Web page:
A rapid and efficient method is described for the selective synthesis of enol esters via the microwave-accelerated addition of carboxylic acids to terminal alkynes. The method employs the readily available [RuCl2(p-cymene)(PPh3)] complex as catalyst without the need of bases, and reactions are complete in 20 min. [less ▲]

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See detailMicrowave-assisted thermochemical and primary hydrolytic conversions of lignocellulosic resources: a review
Richel, Aurore ULg; Jacquet, Nicolas ULg

in Biomass Conversion and Biorefinery (in press)

Faced with the inevitable depletion of fossil resources, agricultural productions have rapidly emerged as promising renewable alternatives. Particularly, the conversion of lignocellulosic materials has ... [more ▼]

Faced with the inevitable depletion of fossil resources, agricultural productions have rapidly emerged as promising renewable alternatives. Particularly, the conversion of lignocellulosic materials has nowadays opened new vistas for the production of energy, biofuels and chemicals. In this literature review, microwave technology is described as an original heating source either for the thermochemical conversions (at temperatures up to 400°C) of lignocellulose into biofuels or the pretreatment (below 400°C) and further hydrolysis of lignocellulose into bioethanol and other valuable chemicals. Advantages of microwave approaches include a commonly observed acceleration in reaction rate and improved selectivities and yields. [less ▲]

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See detailMicrowave-assisted transformations of agroresources: an example of green chemistry
Richel, Aurore ULg; Laurent, Pascal ULg; Paquot, Michel ULg

Report (2010)

Faced with the inevitable depletion of fossil resources, agricultural productions have rapidly emerged as a promising renewable alternative. Alongside its traditional involvement in the agro-food, the ... [more ▼]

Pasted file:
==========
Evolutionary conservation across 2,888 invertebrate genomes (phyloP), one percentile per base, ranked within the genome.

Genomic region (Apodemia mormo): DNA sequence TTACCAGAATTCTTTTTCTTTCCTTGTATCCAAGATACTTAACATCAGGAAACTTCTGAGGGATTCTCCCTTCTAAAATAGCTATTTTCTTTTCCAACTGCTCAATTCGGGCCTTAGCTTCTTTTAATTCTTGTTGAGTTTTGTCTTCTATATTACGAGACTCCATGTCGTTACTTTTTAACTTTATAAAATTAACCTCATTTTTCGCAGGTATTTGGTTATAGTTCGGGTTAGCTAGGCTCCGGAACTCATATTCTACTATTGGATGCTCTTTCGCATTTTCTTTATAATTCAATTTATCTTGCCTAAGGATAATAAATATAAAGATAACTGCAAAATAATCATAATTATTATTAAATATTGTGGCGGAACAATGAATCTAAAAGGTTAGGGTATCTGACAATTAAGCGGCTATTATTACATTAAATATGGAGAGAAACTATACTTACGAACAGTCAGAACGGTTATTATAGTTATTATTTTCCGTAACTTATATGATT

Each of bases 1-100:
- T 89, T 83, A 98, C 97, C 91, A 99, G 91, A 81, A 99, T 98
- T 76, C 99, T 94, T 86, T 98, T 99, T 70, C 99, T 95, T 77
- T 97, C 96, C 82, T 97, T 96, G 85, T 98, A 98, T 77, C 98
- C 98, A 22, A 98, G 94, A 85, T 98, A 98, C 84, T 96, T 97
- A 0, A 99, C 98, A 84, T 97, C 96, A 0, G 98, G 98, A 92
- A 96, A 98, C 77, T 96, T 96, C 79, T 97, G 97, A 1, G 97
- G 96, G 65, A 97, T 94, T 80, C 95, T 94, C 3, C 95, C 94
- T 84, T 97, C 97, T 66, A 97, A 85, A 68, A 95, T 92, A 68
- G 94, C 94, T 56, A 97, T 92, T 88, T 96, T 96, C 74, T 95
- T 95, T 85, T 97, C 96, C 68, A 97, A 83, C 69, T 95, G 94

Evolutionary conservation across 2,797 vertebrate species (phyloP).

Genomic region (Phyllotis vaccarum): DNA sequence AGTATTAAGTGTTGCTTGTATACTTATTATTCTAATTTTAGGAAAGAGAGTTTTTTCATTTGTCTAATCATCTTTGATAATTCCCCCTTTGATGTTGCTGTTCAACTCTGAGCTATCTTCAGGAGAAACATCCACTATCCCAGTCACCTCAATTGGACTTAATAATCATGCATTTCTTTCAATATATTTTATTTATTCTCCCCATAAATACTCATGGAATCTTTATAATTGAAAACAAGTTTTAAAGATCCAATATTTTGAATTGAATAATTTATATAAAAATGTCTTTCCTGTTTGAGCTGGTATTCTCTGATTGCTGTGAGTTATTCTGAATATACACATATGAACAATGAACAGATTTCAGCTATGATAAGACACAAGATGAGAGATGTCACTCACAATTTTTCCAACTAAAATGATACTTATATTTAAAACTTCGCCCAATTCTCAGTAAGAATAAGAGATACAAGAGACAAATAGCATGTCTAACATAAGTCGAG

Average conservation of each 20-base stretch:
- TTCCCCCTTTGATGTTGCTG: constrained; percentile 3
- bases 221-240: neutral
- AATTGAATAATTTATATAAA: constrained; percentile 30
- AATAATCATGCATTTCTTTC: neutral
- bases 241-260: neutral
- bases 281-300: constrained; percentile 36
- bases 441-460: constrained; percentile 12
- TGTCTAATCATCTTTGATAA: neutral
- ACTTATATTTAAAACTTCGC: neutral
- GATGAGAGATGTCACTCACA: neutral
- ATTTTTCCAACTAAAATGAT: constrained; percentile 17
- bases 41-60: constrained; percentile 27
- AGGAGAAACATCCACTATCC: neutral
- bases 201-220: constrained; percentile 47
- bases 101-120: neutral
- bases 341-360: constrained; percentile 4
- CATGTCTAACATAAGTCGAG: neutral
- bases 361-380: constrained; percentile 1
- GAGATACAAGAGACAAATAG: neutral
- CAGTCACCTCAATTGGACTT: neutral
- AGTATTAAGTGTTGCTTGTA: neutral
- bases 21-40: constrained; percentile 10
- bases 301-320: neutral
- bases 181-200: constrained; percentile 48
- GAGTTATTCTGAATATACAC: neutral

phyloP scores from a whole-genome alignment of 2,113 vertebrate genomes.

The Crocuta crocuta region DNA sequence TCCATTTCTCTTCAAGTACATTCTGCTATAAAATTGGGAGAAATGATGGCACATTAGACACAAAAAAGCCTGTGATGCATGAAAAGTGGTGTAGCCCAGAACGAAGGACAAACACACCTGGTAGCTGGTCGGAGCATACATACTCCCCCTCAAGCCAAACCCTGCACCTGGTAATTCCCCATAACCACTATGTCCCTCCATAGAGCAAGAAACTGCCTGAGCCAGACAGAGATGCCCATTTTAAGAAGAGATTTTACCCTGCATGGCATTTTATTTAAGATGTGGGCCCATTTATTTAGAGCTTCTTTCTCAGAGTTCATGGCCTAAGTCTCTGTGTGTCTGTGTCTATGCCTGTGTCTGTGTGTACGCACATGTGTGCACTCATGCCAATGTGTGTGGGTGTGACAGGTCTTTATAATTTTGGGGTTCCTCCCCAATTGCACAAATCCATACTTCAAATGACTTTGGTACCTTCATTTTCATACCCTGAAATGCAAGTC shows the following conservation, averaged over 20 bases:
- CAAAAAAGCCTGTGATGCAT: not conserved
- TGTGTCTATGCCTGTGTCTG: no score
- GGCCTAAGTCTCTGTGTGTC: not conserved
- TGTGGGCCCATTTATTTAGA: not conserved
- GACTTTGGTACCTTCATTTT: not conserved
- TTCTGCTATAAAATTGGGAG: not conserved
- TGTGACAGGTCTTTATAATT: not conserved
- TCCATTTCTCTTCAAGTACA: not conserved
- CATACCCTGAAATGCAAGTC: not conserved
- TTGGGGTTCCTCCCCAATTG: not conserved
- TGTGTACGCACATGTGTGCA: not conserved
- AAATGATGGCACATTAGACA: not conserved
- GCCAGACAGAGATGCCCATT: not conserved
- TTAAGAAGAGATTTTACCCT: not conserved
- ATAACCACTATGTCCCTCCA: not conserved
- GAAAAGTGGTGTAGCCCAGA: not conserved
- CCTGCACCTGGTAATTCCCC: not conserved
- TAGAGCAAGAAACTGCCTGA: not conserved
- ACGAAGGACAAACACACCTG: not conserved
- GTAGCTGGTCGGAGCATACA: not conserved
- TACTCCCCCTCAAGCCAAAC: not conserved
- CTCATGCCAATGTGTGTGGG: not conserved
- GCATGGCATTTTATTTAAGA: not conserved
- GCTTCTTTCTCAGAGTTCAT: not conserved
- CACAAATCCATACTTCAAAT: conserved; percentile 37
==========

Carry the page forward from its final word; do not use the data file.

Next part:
Faced with the inevitable depletion of fossil resources, agricultural productions have rapidly emerged as a promising renewable alternative. Alongside its traditional involvement in the agro-food, the biomass has nowadays opened new vistas in the non-food sector. Indeed, original products and structures, potentially biodegradable, are proposed as substitutes for conventional petrochemical derivatives. The steady rise of oil prices, on the one hand, and the implementation of a new European legislation (REACH: Registration, Evaluation and Authorization of Chemicals), on the other hand, have only help to boost the academic and industrial research in this area. In this context, microwave-mediated synthesis has progressively emerged as a green chemistry technology. Application of microwaves (MW) as a non conventional heating source finds a plethora of illustrations in the field of organic synthesis. Microwaves usually accelerate chemical processes, while offering improved yields and selectivities. MW heating enables reactions under solventless conditions, providing unique chemical pathways, with special advantages such as ease of manipulation and reduction (or prevention) of pollution "at source". Various reactions and processes can be applied to transform lignocellulosic raw materials into valuable fuels and chemicals. Selected examples of strategical modifications of renewable biomass feedstocks via activation by microwave irradiation are proposed herein. [less ▲]